Read the excerpt from the fairy tale “Hansel and Gretel” and answer the question that follows. Hard by a great forest dwelt a poor wood-cutter with his wife and his two children. The boy was called Hansel and the girl Gretel. He had little to bite and to break, and once when great dearth fell on the land, he could no longer procure even daily bread. Now when he thought over this by night in his bed, and tossed about in his anxiety, he groaned and said to his wife: "What is to become of us? How are we to feed our poor children, when we no longer have anything even for ourselves?" "I'll tell you what, husband," answered the woman, "early tomorrow morning we will take the children out into the forest to where it is the thickest; there we will light a fire for them, and give each of them one more piece of bread, and then we will go to our work and leave them alone. They will not find the way home again, and we shall be rid of them." "No, wife," said the man, "I will not do that; how can I bear to leave my children alone in the forest?—the wild animals would soon come and tear them to pieces." "O, you fool!" said she, "then we must all four die of hunger, you may as well plane the planks for our coffins," and she left him no peace until he consented. "But I feel very sorry for the poor children, all the same," said the man. The two children had also not been able to sleep for hunger, and had heard what their stepmother had said to their father. Gretel wept bitter tears, and said to Hansel: "Now all is over with us." "Be quiet, Gretel," said Hansel, "do not distress yourself, I will soon find a way to help us." And when the old folks had fallen asleep, he got up, put on his little coat, opened the door below, and crept outside. The moon shone brightly, and the white pebbles which lay in front of the house glittered like real silver pennies. Hansel stooped and stuffed the little pocket of his coat with as many as he could get in. Then he went back and said to Gretel: "Be comforted, dear little sister, and sleep in peace, God will not forsake us," and he lay down again in his bed. When day dawned, but before the sun had risen, the woman came and awoke the two children, saying: "Get up, you sluggards! we are going into the forest to fetch wood." She gave each a little piece of bread, and said: "There is something for your dinner, but do not eat it up before then, for you will get nothing else." Gretel took the bread under her apron, as Hansel had the pebbles in his pocket. Then they all set out together on the way to the forest. When they had walked a short time, Hansel stood still and peeped back at the house, and did so again and again. His father said: "Hansel, what are you looking at there and staying behind for? Pay attention, and do not forget how to use your legs." "Ah, father," said Hansel, "I am looking at my little white cat, which is sitting up on the roof, and wants to say goodbye to me." The wife said: "Fool, that is not your little cat, that is the morning sun which is shining on the chimneys." Hansel, however, had not been looking back at the cat, but had been constantly throwing one of the white pebble-stones out of his pocket on the road. When they had reached the middle of the forest, the father said: "Now, children, pile up some wood, and I will light a fire that you may not be cold." Hansel and Gretel gathered brushwood together, as high as a little hill. The brushwood was lighted, and when the flames were burning very high, the woman said: "Now, children, lay yourselves down by the fire and rest, we will go into the forest and cut some wood. When we have done, we will come back and fetch you away." Hansel and Gretel sat by the fire, and when noon came, each ate a little piece of bread, and as they heard the strokes of the wood-axe they believed that their father was near. It was not the axe, however, but a branch which he had fastened to a withered tree which the wind was blowing backwards and forwards. And as they had been sitting such a long time, their eyes closed with fatigue, and they fell fast asleep. When at last they awoke, it was already dark night. Gretel began to cry and said: "How are we to get out of the forest now?" But Hansel comforted her and said: "Just wait a little, until the moon has risen, and then we will soon find the way." And when the full moon had risen, Hansel took his little sister by the hand, and followed the pebbles which shone like newly-coined silver pieces, and showed them the way. Which character represents the archetype of the Hero best? -=-A-=-the wife -=-B-=-Gretel -=-C-=-the woodcutter -=-D-=-Hansel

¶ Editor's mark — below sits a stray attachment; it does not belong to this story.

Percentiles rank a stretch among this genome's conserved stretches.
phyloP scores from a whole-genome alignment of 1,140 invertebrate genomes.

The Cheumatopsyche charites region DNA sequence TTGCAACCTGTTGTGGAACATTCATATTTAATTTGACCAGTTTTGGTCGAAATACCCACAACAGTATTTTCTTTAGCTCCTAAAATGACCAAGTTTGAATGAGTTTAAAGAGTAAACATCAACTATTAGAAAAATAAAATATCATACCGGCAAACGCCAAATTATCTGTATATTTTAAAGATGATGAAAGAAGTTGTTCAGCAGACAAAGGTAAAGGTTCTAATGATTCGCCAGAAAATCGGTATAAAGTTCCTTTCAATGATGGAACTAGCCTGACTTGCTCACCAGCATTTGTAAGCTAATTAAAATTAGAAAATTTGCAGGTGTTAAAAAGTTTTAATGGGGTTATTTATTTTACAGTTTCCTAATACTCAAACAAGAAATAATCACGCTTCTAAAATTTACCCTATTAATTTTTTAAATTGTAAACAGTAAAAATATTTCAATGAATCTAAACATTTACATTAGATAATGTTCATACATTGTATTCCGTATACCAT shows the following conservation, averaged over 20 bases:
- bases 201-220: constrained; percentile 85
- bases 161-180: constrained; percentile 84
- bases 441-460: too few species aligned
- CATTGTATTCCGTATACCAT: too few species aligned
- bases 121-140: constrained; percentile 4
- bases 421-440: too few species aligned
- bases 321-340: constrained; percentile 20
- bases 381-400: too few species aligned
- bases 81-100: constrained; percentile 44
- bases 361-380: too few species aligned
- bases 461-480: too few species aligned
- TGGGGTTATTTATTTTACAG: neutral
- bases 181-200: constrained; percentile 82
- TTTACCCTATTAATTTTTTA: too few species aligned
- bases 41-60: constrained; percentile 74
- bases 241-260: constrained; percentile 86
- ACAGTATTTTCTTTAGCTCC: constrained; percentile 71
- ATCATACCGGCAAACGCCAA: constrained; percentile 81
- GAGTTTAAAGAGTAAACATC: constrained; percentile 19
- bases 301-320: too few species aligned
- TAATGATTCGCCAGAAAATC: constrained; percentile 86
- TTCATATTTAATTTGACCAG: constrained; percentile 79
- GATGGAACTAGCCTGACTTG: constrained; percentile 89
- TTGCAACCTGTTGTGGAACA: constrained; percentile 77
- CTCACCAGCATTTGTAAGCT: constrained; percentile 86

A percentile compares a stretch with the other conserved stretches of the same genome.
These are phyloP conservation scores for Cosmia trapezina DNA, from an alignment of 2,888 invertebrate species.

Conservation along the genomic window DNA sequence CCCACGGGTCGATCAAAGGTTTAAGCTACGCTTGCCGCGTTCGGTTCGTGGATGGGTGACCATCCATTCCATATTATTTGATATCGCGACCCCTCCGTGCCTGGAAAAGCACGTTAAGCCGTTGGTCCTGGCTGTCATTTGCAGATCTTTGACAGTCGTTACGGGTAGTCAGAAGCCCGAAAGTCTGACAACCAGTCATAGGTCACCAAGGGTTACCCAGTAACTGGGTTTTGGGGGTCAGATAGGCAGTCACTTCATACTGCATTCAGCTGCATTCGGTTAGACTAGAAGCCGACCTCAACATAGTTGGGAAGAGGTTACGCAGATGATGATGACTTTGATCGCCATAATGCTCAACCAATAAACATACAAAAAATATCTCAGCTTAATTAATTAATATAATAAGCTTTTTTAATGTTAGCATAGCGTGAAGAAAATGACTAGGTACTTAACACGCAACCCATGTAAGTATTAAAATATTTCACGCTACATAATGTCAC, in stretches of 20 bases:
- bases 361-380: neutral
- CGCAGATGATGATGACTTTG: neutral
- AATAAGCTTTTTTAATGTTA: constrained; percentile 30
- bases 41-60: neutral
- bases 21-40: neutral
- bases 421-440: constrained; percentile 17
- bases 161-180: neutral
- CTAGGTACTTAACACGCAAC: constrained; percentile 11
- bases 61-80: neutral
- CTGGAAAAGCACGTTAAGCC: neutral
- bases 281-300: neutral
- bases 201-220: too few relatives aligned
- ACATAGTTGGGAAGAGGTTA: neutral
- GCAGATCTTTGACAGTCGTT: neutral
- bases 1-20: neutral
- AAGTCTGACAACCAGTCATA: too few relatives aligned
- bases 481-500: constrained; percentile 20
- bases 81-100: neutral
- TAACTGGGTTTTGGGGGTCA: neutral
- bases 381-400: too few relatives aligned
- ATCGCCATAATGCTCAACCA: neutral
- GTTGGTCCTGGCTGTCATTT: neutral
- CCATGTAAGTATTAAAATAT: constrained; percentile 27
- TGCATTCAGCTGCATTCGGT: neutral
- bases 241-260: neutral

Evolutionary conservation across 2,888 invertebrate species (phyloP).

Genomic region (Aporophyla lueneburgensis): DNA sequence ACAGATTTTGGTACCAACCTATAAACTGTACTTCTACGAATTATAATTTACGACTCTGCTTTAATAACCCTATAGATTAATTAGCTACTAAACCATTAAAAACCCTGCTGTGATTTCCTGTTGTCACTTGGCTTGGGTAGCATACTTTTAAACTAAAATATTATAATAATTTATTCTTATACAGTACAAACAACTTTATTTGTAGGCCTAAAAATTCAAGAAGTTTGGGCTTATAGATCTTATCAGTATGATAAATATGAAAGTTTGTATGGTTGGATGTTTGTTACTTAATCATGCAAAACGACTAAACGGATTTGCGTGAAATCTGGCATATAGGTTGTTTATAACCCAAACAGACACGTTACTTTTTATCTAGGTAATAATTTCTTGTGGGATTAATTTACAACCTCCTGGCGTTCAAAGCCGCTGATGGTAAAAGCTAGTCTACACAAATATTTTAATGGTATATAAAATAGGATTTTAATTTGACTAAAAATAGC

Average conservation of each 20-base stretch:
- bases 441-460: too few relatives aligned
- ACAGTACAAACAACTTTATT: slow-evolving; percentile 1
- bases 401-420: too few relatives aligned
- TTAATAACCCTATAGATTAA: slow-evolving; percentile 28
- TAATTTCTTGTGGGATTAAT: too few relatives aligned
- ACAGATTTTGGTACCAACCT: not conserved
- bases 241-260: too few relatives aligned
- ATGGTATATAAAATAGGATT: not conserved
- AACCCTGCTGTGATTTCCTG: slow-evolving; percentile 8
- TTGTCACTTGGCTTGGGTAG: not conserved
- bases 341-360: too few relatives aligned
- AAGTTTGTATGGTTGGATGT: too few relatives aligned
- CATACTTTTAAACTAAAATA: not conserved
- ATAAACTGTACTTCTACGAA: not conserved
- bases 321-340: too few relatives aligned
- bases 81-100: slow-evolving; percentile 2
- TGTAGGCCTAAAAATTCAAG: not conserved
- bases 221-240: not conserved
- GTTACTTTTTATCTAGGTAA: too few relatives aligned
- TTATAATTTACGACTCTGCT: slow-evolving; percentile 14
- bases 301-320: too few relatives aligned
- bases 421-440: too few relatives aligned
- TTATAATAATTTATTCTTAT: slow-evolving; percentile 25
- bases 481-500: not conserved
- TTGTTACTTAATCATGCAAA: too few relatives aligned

QUESTION POSTED AT 16/03/2020 - 02:29 PM